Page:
A Quiet Legacy: The Juki Iida Scroll

 The little-known scroll that Juki Iida created during his stay in Seattle in 1959 and 1960 depicts imagery that inspired the garden he designed. The final signature says: "Drawn by Juki". Photo: University of Washington.

The little-known scroll that Juki Iida created during his stay in Seattle in 1959 and 1960 depicts imagery that inspired the garden he designed. The final signature says: "Drawn by Juki". Photo: University of Washington.

By Corinne Kennedy

The Juki Iida Scroll is a unique work of art, created in 1960 by Juki Iida, the lead designer of the Seattle Japanese Garden.  Although little known, it’s available for viewing at the Elisabeth C. Miller Horticulture Library, part of the Center for Urban Horticulture complex (located in Seattle, adjoining the Union Bay Natural Area).

The following photos and text are from the Miller Library’s website:

”Juuki Iida was selected by the Tokyo Metropolitan Park Department to help realize the Seattle Japanese Garden in the spring of 1960. He took the space designated in Washington Park and infused it with his deep understanding of Japanese gardens.

He brushed this scroll at leisure during his stay in Seattle and then gave it to Richard Iwao Yamasaki, who worked closely with him. The scroll reveals the essentials of the Japanese garden: trees, water and rocks, which, when brought together in quiet and harmony, grow, age, and become natural.”

The Tokyo Park Department donated garden design services for the creation Seattle’s garden, and selected Juki (also spelled Juuki) Iida as the project’s lead designer.  Iida was an internationally-known landscape architect who had created many naturalistic gardens in Japan and throughout the world.  In Japan, Iida and other designers created plans for a stroll garden, then he traveled to Seattle in late 1959, and again in spring 1960, to personally supervise the garden’s construction.

 Sketches of trees in the Washington Park Arboretum. Photo: University of Washington.

Sketches of trees in the Washington Park Arboretum. Photo: University of Washington.

According to Professor Makoto Suzuki, Iida was responsible for the naturalistic and informal southern portion of the Seattle Japanese Garden.  This portion includes the mountain/woodland area, with its conifers, Japanese maples and other understory plants.  The waterfall and 11-tier stone pagoda, which represents an ancient monastery, are here.  Nearby is the teahouse, with its inner and outer gardens (roji).  The green naturalness of the roji, with its luminous carpet of moss, contributes to the quietude and simplicity we experience there.  On the other hand, the northern portion of the garden, including the fishing village, reflects the more formal style of other designers involved with the project.

Juki Iida (1889-1977) created more than 1,000 gardens, and was honored by the Emperor of Japan for his work.  Most were residential gardens in Japan, and because of the pressures of development, have not survived.  Even his own Tokyo residence, which his grandson lived in until recently, is no longer extant.  The only large garden that remains is our Seattle Japanese Garden, which Iida visited several times after its construction – inspecting the garden, making recommendations, and emphasizing that “No matter how beautifully a garden is designed, all is lost without proper and timely care.”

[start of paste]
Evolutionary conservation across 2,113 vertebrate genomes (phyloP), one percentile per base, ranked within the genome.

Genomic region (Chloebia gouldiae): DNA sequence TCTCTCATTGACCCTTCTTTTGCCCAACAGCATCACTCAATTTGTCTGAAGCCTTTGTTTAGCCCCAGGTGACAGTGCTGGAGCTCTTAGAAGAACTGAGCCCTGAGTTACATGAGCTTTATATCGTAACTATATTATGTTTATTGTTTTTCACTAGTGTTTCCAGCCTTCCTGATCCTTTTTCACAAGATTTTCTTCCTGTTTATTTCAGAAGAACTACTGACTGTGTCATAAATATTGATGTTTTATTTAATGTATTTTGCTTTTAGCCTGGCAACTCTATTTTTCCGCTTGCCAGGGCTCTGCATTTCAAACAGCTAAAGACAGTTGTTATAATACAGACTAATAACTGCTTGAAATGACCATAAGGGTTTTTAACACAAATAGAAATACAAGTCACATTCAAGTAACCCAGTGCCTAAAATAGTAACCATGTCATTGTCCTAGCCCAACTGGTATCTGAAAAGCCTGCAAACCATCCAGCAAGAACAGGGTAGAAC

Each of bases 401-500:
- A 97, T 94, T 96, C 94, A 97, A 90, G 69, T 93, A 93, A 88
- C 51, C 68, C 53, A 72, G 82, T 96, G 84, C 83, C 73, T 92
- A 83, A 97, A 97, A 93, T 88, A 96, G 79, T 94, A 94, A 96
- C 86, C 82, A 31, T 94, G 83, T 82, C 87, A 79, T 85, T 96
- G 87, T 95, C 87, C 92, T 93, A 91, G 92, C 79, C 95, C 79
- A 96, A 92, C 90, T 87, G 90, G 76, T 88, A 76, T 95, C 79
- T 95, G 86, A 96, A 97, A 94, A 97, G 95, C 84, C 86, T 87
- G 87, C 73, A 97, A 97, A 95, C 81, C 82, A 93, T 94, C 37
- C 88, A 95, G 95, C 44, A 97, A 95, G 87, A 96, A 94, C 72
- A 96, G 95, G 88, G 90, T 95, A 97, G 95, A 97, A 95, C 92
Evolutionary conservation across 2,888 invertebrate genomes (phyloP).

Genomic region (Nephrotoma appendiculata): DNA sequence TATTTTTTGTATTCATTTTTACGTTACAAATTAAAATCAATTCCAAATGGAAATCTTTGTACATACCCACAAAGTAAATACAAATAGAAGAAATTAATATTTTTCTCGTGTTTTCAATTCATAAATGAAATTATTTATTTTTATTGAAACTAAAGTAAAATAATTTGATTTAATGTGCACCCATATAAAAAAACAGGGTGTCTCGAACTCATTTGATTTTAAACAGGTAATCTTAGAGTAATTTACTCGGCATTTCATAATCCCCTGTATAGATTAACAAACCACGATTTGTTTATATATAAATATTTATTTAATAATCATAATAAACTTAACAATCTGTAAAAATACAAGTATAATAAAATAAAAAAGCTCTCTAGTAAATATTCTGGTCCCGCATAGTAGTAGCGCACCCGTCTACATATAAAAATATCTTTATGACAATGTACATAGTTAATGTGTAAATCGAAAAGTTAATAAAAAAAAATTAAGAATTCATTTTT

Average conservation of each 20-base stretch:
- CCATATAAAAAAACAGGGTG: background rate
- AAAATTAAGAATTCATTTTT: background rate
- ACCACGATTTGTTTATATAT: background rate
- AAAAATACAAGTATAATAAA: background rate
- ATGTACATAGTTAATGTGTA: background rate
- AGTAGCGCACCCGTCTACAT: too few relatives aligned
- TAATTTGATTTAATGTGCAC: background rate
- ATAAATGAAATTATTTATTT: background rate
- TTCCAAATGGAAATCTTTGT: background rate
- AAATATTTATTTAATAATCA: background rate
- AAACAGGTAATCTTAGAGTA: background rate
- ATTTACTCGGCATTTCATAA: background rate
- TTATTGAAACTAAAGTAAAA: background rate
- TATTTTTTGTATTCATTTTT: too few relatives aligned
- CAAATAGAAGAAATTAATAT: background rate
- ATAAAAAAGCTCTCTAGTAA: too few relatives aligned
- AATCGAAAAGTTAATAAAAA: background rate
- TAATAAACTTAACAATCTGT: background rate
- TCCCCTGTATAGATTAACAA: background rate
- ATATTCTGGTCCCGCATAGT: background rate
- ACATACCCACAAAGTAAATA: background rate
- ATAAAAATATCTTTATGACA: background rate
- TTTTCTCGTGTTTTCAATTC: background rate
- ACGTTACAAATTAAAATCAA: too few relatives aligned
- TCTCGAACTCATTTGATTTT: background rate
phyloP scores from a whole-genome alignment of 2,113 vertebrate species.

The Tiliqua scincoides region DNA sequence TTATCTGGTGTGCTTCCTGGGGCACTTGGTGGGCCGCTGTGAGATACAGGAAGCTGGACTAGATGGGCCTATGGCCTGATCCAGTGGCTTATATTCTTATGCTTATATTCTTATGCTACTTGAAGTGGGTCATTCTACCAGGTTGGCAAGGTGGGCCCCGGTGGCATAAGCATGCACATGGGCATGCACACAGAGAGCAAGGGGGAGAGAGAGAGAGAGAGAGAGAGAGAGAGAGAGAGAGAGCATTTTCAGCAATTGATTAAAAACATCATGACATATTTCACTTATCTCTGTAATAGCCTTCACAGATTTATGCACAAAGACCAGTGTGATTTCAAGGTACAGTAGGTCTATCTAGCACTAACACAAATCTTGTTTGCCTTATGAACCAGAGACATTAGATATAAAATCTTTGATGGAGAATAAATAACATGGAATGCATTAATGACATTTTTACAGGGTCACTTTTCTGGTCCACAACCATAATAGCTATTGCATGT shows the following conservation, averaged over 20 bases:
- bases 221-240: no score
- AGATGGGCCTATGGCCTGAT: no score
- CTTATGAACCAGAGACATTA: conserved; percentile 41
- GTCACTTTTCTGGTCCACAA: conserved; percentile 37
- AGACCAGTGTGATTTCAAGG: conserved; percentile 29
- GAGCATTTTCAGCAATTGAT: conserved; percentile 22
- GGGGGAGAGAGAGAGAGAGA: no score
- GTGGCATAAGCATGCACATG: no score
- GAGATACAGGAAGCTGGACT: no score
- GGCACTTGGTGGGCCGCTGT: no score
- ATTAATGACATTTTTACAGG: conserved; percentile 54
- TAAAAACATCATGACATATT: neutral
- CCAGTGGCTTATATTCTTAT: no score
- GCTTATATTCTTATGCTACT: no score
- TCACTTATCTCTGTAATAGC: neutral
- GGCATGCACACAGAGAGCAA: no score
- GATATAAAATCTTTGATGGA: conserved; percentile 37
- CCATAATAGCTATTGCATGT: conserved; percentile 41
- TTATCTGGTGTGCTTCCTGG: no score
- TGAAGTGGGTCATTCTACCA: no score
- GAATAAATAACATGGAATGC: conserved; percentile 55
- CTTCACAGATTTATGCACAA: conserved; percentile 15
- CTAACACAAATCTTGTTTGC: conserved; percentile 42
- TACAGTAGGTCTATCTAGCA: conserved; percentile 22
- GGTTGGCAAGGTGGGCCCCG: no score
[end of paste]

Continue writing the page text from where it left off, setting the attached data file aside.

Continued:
Iida painted his scroll in ink during the three months in 1960 when the garden was constructed. Before returning to Japan, he gave the scroll to his rock work contractor, Richard Yamasaki (1921-2008).  Although he was a Nisei and an experienced landscape contractor, Yamasaki didn’t speak Japanese and had no previous experience creating Japanese-style gardens.  Nevertheless, he observed, learned from, and forged a relationship with Iida, developing “a lifelong desire to study and understand his teachings.”

Yamasaki kept the scroll for many years, but near the end of his life, he and his wife Fumi donated it to the Miller Library, as a gift to posterity.  At the dedication ceremony, held on August 8, 2006, he spoke of how Iida “continued to help me see what he was creating, a Japanese garden in a foreign setting, but with strict application of certain Japanese principles, such as shizen sa (naturalness) and sono mama no susumu sugata, or the way natural elements age and spread.”

He concluded with the following remarks:

“Today Fumi and I are so pleased that this scroll, which he painted in ink during his evenings at the Holland Hotel in Seattle, and which he gave me in 1960, may now be seen by those who visit and work in the Seattle Japanese Garden. Fumi and I have held it for so many years. It now becomes, along with his creation, and his concern for our ability to maintain the garden, Juuki Iida’s legacy to all of us. Thank you.”

Richard Iwao Yamasaki died two years later in 2008, thirty-one years after the death of his mentor.  The Juki Iida Scroll is a legacy of both men’s vision of, and dedication to, the care and preservation of our garden.  Located in the Special Collections Room of the Elisabeth C. Miller Library, it may be viewed by appointment during library hours.

Note:  This article is shorter, and focused on the Juki Iida Scroll, but contains some of the same material as my April 2016 article, Juki Iida & Richard Yamasaki:  Collaborating in Space and Time

Corinne Kennedy is a Garden Guide and a frequent contributor to the Seattle Japanese Garden blog.